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Sources of Post-communist Democratization: Economic Structure, Political Culture, War, and Political Institutions

Published online by Cambridge University Press:  20 November 2018

Shale Horowitz
University of Wisconsin-Milwaukee, USA,
E-mail address:


The fall of communist regimes and the breakup of the multinational Soviet and Yugoslav states produced a remarkable experiment in regime change. Twenty-eight old, new and revived states emerged. While most adopted democratic institutions, many others evolved new variants of authoritarian rule. Some new democracies maintained much higher standards in upholding formal democratic rules and complementary freedoms of the press and political organization. How is this variation in initial democratization to be explained? Among countries that initially adopted democracy, how is variation in the survival and development of democratic freedoms to be explained?

Copyright © 2003 Association for the Study of Nationalities 

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1. Alexander Gerschenkron, Bread and Democracy in Germany (Ithaca: Cornell University Press, 1989); Gregory M. Luebbert, Liberalism, Fascism or Social Democracy: Social Classes and the Political Origins of Regimes in Interwar Europe (New York: Oxford University Press, 1991); Barrington Moore, Jr, Social Origins of Dictatorship and Democracy: Lord and Peasant in the Making of the Modern World (Boston: Beacon, 1966); Ronald Rogowski, Commerce and Coalitions: How Trade Affects Domestic Political Alignments (Princeton: Princeton University Press, 1989).Google Scholar

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6. On presidencies, see Juan J. Linz and Arturo Valenzuela, eds, The Failure of Presidential Democracy (Baltimore: Johns Hopkins University Press, 1994); Alfred Stepan and Cindy Skach, “Constitutional Frameworks and Democratic Consolidation: Parliamentarism vs. Presidentialism,” World Politics, Vol. 46, No. 1, 1993, pp. 1–22. On party systems, see Stephan Haggard and Robert R. Kaufman, “The Political Economy of Inflation and Stabilization in Middle-Income Countries,” in Stephan Haggard and Robert R. Kaufman, eds, The Politics of Economic Adjustment: International Constraints, Distributive Conflicts, and the State (Princeton: Princeton University Press, 1992), pp. 270–315. In a related but not identical inquiry, however, Joel S. Hellman, “Winners Take All: The Politics of Partial Reform in Post-communist Transitions,” World Politics, Vol. 50, No. 1, 1998, pp. 203–234, finds that more fragmented political power is more likely to produce effective market reform in post-communist countries.Google Scholar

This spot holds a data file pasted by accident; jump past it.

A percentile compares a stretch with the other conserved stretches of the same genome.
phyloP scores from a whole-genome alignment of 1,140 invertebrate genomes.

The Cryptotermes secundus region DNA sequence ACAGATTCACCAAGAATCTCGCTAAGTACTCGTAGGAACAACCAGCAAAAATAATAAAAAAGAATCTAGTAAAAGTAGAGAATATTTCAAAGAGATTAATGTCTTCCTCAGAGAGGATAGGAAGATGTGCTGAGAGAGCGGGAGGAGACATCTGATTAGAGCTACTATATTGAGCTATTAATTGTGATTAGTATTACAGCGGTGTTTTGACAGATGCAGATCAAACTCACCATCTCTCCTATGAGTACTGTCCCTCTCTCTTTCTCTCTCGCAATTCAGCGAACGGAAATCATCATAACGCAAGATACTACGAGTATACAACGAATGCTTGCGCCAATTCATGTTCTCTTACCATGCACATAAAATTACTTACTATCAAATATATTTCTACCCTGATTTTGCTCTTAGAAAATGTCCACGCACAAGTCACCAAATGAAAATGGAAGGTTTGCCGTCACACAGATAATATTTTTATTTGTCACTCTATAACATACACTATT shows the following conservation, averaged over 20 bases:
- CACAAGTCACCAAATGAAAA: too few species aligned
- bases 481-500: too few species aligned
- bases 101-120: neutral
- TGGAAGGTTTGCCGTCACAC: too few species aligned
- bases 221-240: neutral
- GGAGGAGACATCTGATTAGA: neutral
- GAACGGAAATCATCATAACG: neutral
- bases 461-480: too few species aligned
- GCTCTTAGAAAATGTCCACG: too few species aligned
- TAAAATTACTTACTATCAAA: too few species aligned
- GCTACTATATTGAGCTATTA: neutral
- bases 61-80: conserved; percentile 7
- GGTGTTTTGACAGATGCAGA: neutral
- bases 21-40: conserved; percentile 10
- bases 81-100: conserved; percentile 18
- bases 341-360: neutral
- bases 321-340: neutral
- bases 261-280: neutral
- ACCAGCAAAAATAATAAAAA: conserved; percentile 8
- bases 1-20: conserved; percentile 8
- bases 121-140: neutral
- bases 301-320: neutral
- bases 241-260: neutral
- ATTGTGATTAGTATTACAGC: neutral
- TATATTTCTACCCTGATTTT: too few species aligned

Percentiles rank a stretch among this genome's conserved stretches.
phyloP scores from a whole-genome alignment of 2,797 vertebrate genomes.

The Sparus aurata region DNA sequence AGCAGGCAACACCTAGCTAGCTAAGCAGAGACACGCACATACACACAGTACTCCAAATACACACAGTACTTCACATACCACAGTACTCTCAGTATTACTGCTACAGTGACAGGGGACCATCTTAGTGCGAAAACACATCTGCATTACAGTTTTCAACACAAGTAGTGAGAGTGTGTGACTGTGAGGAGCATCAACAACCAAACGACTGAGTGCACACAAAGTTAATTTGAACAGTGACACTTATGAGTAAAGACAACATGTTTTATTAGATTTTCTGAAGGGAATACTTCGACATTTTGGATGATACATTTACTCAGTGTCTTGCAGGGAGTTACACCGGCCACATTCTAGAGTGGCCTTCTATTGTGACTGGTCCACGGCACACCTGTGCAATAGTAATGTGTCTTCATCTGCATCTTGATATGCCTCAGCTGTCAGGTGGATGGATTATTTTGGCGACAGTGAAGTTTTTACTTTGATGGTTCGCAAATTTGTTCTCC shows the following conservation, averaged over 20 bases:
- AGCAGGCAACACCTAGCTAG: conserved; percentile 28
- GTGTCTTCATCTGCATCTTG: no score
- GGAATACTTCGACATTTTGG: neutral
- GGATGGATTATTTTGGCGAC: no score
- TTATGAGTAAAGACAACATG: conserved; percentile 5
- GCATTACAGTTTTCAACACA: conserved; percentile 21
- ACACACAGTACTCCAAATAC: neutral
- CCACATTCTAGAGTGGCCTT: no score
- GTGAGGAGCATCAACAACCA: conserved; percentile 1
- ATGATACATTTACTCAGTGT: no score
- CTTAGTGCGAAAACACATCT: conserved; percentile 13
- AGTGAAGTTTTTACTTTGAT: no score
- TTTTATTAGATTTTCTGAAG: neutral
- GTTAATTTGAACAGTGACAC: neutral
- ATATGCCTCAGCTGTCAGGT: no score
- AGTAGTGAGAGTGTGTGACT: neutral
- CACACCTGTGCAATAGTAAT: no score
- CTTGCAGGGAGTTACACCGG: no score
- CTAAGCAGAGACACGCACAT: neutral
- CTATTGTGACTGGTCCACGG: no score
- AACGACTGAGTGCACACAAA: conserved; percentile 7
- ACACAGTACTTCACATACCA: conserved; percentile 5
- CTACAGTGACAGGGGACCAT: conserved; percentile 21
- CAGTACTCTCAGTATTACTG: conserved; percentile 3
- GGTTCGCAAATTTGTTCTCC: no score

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9. In other contexts, for example in Latin America and Southern Europe, some have argued that Catholicism has been more favorable to authoritarianism. Weber, Protestant Ethic; Wiarda, “Latin American Tradition.” Elsewhere, for example in Catholic Western Europe following World War II, the relationship seems weaker.Google Scholar

10. Mirella W. Eberts, “The Roman Catholic Church and Democracy in Poland,” Europe-Asia Studies, Vol. 50, No. 5, 1998, pp. 817–842; M. Steven Fish, “Democratization's Requisites: The Post-communist Experience,” Post-Soviet Affairs, Vol. 14, No. 3, 1998, pp. 212–247; Huntington, Clash of Civilizations; Lavinia Stan and Lucian Turcescu, “The Romanian Orthodox Church and Post-communist Democratization,” Europe-Asia Studies, Vol. 52, No. 8, 2000, pp. 1467–1488. The discussion raises the issue of whether religious traditions determine parallel patterns of political rule. For the post-communist countries, this points to the possibility that different historical traditions of imperial rule may have had influences similar to those of religious traditions. Such simultaneous traditional influences are not easy to separate, logically or empirically.CrossRefGoogle Scholar

11. For example: Valerie Bunce, “Comparing East and South,” Journal of Democracy, Vol. 6, No. 3, 1995, p. 91; Fish, “Democracy's Requisites,” pp. 238–239.CrossRefGoogle Scholar